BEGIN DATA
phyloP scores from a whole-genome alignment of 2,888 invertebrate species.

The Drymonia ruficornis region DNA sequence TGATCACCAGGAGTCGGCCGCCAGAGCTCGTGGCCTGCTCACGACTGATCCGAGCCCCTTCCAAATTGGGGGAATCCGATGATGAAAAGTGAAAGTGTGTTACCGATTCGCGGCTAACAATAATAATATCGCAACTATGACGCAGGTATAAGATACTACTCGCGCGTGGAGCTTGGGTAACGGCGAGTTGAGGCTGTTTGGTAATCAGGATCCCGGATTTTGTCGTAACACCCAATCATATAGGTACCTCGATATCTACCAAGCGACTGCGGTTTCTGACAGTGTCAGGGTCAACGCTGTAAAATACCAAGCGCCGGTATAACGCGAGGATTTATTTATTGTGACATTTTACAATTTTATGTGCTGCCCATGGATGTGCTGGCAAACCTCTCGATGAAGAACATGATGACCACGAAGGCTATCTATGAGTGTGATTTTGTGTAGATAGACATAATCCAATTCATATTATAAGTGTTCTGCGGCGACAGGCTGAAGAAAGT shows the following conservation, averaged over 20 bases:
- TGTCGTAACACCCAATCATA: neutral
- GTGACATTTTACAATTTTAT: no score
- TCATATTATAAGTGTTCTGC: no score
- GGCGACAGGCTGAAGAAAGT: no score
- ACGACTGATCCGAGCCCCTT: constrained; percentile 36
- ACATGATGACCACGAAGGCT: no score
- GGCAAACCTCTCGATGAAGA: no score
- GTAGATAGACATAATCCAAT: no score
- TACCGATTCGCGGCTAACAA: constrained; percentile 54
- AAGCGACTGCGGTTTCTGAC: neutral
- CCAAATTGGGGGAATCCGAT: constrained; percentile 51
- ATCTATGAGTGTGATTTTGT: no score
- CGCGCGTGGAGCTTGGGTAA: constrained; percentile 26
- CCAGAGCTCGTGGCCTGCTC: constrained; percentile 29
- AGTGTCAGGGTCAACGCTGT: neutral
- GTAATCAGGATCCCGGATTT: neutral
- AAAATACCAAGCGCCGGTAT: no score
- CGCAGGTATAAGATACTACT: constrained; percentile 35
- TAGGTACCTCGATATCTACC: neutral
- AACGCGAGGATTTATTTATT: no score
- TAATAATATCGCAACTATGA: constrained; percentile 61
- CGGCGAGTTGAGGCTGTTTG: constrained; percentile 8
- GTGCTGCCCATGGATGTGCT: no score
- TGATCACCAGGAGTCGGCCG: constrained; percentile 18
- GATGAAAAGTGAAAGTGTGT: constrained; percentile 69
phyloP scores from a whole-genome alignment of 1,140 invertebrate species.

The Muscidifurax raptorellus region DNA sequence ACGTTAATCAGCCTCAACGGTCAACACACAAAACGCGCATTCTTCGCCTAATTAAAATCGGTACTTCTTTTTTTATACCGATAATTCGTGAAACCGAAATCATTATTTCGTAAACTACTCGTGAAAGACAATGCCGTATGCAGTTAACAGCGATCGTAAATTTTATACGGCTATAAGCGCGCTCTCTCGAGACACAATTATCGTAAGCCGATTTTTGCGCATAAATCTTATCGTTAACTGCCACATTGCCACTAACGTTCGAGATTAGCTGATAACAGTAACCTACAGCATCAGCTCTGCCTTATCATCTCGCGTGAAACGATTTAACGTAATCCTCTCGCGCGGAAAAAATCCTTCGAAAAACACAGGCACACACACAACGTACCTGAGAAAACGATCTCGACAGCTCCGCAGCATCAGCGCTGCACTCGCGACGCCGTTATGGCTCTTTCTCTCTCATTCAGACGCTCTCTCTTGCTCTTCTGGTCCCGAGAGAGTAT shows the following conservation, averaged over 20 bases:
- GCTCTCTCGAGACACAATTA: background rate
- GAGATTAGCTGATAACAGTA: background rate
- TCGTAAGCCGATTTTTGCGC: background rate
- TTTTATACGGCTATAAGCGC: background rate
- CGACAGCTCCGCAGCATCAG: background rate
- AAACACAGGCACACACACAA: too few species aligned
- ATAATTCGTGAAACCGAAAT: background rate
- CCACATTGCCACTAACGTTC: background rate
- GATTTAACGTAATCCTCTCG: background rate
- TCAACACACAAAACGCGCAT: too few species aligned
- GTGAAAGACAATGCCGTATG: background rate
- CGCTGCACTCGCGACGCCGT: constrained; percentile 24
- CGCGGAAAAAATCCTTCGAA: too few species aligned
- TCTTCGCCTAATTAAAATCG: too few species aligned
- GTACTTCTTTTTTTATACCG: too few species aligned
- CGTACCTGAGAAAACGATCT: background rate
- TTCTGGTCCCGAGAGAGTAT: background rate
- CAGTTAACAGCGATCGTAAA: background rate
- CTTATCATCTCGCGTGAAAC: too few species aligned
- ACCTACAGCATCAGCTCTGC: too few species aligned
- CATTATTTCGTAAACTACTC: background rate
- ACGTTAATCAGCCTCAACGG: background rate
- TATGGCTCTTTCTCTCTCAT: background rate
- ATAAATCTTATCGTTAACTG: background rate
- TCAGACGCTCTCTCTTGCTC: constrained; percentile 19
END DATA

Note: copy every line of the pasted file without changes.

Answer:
phyloP scores from a whole-genome alignment of 2,888 invertebrate species.

The Drymonia ruficornis region DNA sequence TGATCACCAGGAGTCGGCCGCCAGAGCTCGTGGCCTGCTCACGACTGATCCGAGCCCCTTCCAAATTGGGGGAATCCGATGATGAAAAGTGAAAGTGTGTTACCGATTCGCGGCTAACAATAATAATATCGCAACTATGACGCAGGTATAAGATACTACTCGCGCGTGGAGCTTGGGTAACGGCGAGTTGAGGCTGTTTGGTAATCAGGATCCCGGATTTTGTCGTAACACCCAATCATATAGGTACCTCGATATCTACCAAGCGACTGCGGTTTCTGACAGTGTCAGGGTCAACGCTGTAAAATACCAAGCGCCGGTATAACGCGAGGATTTATTTATTGTGACATTTTACAATTTTATGTGCTGCCCATGGATGTGCTGGCAAACCTCTCGATGAAGAACATGATGACCACGAAGGCTATCTATGAGTGTGATTTTGTGTAGATAGACATAATCCAATTCATATTATAAGTGTTCTGCGGCGACAGGCTGAAGAAAGT shows the following conservation, averaged over 20 bases:
- TGTCGTAACACCCAATCATA: neutral
- GTGACATTTTACAATTTTAT: no score
- TCATATTATAAGTGTTCTGC: no score
- GGCGACAGGCTGAAGAAAGT: no score
- ACGACTGATCCGAGCCCCTT: constrained; percentile 36
- ACATGATGACCACGAAGGCT: no score
- GGCAAACCTCTCGATGAAGA: no score
- GTAGATAGACATAATCCAAT: no score
- TACCGATTCGCGGCTAACAA: constrained; percentile 54
- AAGCGACTGCGGTTTCTGAC: neutral
- CCAAATTGGGGGAATCCGAT: constrained; percentile 51
- ATCTATGAGTGTGATTTTGT: no score
- CGCGCGTGGAGCTTGGGTAA: constrained; percentile 26
- CCAGAGCTCGTGGCCTGCTC: constrained; percentile 29
- AGTGTCAGGGTCAACGCTGT: neutral
- GTAATCAGGATCCCGGATTT: neutral
- AAAATACCAAGCGCCGGTAT: no score
- CGCAGGTATAAGATACTACT: constrained; percentile 35
- TAGGTACCTCGATATCTACC: neutral
- AACGCGAGGATTTATTTATT: no score
- TAATAATATCGCAACTATGA: constrained; percentile 61
- CGGCGAGTTGAGGCTGTTTG: constrained; percentile 8
- GTGCTGCCCATGGATGTGCT: no score
- TGATCACCAGGAGTCGGCCG: constrained; percentile 18
- GATGAAAAGTGAAAGTGTGT: constrained; percentile 69
phyloP scores from a whole-genome alignment of 1,140 invertebrate species.

The Muscidifurax raptorellus region DNA sequence ACGTTAATCAGCCTCAACGGTCAACACACAAAACGCGCATTCTTCGCCTAATTAAAATCGGTACTTCTTTTTTTATACCGATAATTCGTGAAACCGAAATCATTATTTCGTAAACTACTCGTGAAAGACAATGCCGTATGCAGTTAACAGCGATCGTAAATTTTATACGGCTATAAGCGCGCTCTCTCGAGACACAATTATCGTAAGCCGATTTTTGCGCATAAATCTTATCGTTAACTGCCACATTGCCACTAACGTTCGAGATTAGCTGATAACAGTAACCTACAGCATCAGCTCTGCCTTATCATCTCGCGTGAAACGATTTAACGTAATCCTCTCGCGCGGAAAAAATCCTTCGAAAAACACAGGCACACACACAACGTACCTGAGAAAACGATCTCGACAGCTCCGCAGCATCAGCGCTGCACTCGCGACGCCGTTATGGCTCTTTCTCTCTCATTCAGACGCTCTCTCTTGCTCTTCTGGTCCCGAGAGAGTAT shows the following conservation, averaged over 20 bases:
- GCTCTCTCGAGACACAATTA: background rate
- GAGATTAGCTGATAACAGTA: background rate
- TCGTAAGCCGATTTTTGCGC: background rate
- TTTTATACGGCTATAAGCGC: background rate
- CGACAGCTCCGCAGCATCAG: background rate
- AAACACAGGCACACACACAA: too few species aligned
- ATAATTCGTGAAACCGAAAT: background rate
- CCACATTGCCACTAACGTTC: background rate
- GATTTAACGTAATCCTCTCG: background rate
- TCAACACACAAAACGCGCAT: too few species aligned
- GTGAAAGACAATGCCGTATG: background rate
- CGCTGCACTCGCGACGCCGT: constrained; percentile 24
- CGCGGAAAAAATCCTTCGAA: too few species aligned
- TCTTCGCCTAATTAAAATCG: too few species aligned
- GTACTTCTTTTTTTATACCG: too few species aligned
- CGTACCTGAGAAAACGATCT: background rate
- TTCTGGTCCCGAGAGAGTAT: background rate
- CAGTTAACAGCGATCGTAAA: background rate
- CTTATCATCTCGCGTGAAAC: too few species aligned
- ACCTACAGCATCAGCTCTGC: too few species aligned
- CATTATTTCGTAAACTACTC: background rate
- ACGTTAATCAGCCTCAACGG: background rate
- TATGGCTCTTTCTCTCTCAT: background rate
- ATAAATCTTATCGTTAACTG: background rate
- TCAGACGCTCTCTCTTGCTC: constrained; percentile 19